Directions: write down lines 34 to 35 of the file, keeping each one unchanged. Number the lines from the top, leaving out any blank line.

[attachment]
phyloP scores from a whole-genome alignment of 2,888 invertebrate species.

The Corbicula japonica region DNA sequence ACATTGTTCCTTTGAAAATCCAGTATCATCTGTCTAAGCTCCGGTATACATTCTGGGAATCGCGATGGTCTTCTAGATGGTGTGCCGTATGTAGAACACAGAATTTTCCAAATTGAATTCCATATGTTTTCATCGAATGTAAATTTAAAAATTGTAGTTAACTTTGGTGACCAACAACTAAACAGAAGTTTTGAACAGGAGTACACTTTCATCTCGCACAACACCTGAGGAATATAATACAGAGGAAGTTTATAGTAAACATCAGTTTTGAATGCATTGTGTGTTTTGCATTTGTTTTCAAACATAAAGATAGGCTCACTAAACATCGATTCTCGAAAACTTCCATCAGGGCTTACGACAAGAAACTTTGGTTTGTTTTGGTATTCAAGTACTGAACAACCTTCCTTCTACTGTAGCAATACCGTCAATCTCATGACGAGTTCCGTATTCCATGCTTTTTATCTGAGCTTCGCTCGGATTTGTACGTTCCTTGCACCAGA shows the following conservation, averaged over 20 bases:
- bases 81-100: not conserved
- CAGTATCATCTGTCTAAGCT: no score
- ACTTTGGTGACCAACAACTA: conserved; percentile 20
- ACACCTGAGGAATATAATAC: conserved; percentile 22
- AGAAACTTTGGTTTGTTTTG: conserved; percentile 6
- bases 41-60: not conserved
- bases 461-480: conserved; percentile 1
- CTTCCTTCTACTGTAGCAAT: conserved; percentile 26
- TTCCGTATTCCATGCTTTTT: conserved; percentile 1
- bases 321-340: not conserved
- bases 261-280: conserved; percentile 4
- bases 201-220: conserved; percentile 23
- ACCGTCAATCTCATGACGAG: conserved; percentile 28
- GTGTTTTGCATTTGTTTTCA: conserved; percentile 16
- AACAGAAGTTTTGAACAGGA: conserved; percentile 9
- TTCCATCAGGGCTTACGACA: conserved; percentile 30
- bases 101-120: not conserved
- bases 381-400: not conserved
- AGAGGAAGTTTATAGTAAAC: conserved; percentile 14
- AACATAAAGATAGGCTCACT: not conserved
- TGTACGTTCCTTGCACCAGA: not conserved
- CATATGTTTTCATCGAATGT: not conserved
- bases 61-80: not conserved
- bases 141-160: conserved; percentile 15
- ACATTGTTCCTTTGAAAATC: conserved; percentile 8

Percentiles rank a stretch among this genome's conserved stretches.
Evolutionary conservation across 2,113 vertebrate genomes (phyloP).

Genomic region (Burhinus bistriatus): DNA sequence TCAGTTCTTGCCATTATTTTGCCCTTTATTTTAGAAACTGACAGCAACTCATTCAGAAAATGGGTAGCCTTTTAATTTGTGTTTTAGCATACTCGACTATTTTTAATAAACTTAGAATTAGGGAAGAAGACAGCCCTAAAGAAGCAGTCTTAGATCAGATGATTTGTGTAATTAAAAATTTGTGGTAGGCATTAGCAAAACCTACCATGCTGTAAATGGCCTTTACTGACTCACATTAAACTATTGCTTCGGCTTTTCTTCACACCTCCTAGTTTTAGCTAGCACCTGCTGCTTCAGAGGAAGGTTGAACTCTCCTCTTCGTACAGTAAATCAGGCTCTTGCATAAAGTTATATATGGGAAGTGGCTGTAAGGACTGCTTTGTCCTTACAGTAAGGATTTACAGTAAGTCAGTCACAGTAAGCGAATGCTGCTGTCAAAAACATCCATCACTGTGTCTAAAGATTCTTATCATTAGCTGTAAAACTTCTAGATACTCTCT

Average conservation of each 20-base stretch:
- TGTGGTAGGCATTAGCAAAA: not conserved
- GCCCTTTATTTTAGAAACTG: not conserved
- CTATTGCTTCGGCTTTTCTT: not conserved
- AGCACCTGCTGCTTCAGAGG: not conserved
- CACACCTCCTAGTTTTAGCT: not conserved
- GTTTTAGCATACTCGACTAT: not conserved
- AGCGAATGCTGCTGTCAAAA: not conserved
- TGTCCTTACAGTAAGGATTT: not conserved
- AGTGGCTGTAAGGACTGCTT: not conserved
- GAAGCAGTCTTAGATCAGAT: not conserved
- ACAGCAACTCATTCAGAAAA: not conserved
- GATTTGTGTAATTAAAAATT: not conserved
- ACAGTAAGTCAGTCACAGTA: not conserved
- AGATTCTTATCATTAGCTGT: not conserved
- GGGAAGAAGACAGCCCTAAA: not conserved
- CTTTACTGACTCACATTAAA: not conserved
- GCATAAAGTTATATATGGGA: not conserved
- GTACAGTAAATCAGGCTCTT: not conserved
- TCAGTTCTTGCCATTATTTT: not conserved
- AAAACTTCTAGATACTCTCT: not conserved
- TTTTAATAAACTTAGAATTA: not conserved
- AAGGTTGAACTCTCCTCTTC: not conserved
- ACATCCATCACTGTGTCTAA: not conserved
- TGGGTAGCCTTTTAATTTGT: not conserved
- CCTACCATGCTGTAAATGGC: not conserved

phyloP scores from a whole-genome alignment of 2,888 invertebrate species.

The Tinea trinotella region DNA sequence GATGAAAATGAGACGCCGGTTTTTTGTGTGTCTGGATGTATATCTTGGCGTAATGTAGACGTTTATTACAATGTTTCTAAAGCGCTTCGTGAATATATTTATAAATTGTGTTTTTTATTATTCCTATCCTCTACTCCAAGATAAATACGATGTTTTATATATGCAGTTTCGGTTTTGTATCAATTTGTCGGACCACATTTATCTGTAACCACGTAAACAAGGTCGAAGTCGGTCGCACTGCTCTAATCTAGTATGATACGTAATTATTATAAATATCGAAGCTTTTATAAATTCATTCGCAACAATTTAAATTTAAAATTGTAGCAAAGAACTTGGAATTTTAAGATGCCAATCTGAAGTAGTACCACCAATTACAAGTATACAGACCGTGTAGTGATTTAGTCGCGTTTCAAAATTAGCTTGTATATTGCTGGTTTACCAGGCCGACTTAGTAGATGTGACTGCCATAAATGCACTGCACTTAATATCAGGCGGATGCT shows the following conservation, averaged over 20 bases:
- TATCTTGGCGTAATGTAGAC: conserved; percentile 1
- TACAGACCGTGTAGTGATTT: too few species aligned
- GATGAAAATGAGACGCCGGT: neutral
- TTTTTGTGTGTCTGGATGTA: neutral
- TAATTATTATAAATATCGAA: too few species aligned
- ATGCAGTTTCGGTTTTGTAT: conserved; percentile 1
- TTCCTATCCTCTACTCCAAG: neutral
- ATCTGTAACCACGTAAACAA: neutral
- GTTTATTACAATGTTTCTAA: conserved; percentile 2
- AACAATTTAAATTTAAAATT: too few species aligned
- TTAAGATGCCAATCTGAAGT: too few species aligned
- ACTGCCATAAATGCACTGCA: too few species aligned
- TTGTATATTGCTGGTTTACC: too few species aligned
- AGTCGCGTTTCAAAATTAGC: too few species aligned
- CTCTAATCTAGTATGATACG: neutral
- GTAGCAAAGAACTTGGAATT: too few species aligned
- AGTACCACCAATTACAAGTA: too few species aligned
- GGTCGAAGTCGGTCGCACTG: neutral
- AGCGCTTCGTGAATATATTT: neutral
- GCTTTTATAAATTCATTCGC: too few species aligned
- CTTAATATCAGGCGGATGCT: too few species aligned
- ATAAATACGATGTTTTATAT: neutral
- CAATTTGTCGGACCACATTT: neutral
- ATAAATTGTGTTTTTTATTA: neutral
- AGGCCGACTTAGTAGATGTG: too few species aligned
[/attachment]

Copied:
- CTATTGCTTCGGCTTTTCTT: not conserved
- AGCACCTGCTGCTTCAGAGG: not conserved